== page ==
So, when George Bush says that God commands him to invade Iraq, no one, not I the atheist nor a Christian of any stripe nor anyone else can hope to understand his argument because we can’t know if God talked to him in the first place or investigate the signficance of the statement. The only person who understands what George Bush means is George Bush, so in order to accept his justification, we have to trust him. Not just the standard, more scientific form of trust where we’re able to accept the evidence, mind you, but complete faith that he had a fundamental truth revealed to him. Talk about cutting people out of the process! Now certainly it’s not the case that every religious argument is of the same magnitude as the Bush one above, but it is a common trait that religious arguments, especially about policy, are logically incommunicable (I have some personal experience here; I can’t remember how many times I’d discuss religion with someone and ram into impasses again and again because of this barrier). Religious appeals are useless in the public sphere because of this — if my argument is legitimately based on religion, and doesn’t just incorporate some lip-service talking about Jesus, then there’s no hope anyone else can understand what, exactly or even to a reasonable degree of certainty, what I’m getting at because a conception of God that is largely vague to everyone else is a premise.
I have a few other thoughts about this topic, especially regarding the cultural marginalization of and discrimination against atheists, but those thoughts are better contained to comments of this and other posts.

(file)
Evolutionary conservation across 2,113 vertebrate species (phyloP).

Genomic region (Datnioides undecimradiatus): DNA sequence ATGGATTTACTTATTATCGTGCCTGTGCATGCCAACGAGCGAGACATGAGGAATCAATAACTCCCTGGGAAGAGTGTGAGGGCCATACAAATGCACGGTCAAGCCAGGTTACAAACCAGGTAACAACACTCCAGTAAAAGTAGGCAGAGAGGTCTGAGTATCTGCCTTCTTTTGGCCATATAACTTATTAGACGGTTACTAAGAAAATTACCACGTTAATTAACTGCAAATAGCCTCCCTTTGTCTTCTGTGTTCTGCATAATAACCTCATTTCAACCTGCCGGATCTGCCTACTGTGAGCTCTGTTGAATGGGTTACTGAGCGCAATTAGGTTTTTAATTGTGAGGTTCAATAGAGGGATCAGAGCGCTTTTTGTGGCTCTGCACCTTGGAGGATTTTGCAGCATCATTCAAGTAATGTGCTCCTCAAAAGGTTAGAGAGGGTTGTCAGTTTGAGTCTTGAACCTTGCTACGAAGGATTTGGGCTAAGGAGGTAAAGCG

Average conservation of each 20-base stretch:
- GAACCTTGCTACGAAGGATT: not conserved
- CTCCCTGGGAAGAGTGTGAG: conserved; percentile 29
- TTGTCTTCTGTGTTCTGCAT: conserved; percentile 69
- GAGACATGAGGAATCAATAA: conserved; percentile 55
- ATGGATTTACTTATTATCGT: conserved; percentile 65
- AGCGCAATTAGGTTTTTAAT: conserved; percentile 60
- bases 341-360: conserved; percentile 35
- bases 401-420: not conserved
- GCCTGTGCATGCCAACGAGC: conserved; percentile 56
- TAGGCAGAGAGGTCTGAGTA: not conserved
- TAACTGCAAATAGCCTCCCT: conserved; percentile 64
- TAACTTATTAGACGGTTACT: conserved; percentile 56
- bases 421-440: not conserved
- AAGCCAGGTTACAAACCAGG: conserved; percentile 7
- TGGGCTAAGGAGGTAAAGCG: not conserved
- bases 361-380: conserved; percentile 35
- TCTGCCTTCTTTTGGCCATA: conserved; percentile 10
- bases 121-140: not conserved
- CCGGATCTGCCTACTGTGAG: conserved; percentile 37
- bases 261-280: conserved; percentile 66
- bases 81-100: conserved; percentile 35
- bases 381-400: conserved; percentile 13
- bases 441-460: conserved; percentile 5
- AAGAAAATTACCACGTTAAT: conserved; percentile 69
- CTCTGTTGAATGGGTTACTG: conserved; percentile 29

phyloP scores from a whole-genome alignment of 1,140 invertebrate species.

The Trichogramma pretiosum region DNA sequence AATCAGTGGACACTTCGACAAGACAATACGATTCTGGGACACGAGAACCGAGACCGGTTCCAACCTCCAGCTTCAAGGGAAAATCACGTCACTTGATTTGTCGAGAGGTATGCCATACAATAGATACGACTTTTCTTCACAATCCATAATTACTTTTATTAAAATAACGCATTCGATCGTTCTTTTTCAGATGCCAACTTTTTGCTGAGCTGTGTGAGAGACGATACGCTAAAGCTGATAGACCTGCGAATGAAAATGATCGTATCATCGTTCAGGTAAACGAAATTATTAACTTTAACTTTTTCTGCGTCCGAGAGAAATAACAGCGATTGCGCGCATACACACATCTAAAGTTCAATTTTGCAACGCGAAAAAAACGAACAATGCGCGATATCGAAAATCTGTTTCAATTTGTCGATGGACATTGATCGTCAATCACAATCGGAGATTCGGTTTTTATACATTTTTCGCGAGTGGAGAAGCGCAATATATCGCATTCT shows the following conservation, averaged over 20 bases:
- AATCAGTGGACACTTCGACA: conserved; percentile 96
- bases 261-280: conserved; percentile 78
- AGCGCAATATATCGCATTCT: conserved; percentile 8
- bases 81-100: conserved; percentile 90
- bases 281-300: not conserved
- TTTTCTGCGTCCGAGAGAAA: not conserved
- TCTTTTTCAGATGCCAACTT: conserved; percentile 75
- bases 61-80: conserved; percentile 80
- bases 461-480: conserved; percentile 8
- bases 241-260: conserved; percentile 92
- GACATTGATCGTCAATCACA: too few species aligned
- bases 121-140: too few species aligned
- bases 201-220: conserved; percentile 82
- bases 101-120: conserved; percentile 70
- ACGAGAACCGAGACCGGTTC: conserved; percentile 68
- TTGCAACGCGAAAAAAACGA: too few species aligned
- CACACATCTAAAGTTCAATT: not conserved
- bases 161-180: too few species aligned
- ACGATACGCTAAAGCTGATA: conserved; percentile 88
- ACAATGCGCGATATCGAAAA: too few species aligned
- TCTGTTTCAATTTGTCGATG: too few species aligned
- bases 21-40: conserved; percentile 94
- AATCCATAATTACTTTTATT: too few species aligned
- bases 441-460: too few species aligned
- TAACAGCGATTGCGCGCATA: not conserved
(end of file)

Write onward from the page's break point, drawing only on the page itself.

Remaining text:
Stephen
PoL

2 Responses to Malleus Maleficarum

  1. LN Song says:

    Officially, Dubya went to Iraq “for WMDs”. Not ‘because of God’, that’s ridiculoso and even he wouldn’t try to pull that one. He was probably just trying to appeal to Christians by tapping into faith. GW is actually a very appealing politician, considering how stupid the east-coast media tends to portray him as. Also, his speech impediment is amusing. Obama’s too good of a speaker to be worth listening to. I’d rather listen to Palin make verbal boo-boos in her folksy Alaskan twang than hear a perfectly executed, HOPE HOPE HOPE speech roll off of Obama’s silver tongue.

    While I’m pulling Scheisse out of the air over here, I think we went to Iraq for oil or for a nice stepping stone in the middle east. and we didn’t even get the oil. EPIC FAIL. Can’t even get us some fossil fuels like we were supposed to. Jeez, lrn2exploit the verdammt resources!!! Failtastic invasion that resulted in huge debt. We for reals need to squeeze some oil out if we want a net profit on this deal. At least we have a nice strategic position for obliterating the rest of the people who are raged about Israel [i.e. arabs/muslims]. Israel was a dbag move, so inconsiderate. Pushing people off their land, grabbing Jerusalem, etc. Very rude, no wonder that region is boiling with Jihad-hatred.

    okay, and destruction of iraq’s infrastructure was a dbag move. set up some crap puppet gov’t and leave a potential power vacuum if we pull out… one big hot mess. At least now we have a base to invade Iran from!

  2. Sandy says:

    I hear you! The problem of GWB’s statement is that no one understands him. His religious feelings aren’t something anyone else can feel for him. For example, if he says he is happy, other than trusting that he is happy we can’t really feel what he feels. In this case, he can say “God told me to do this” all he wants, except no one will be able to feel the same thing and most will start to doubt how much logic (if any) is actually behind his decisions.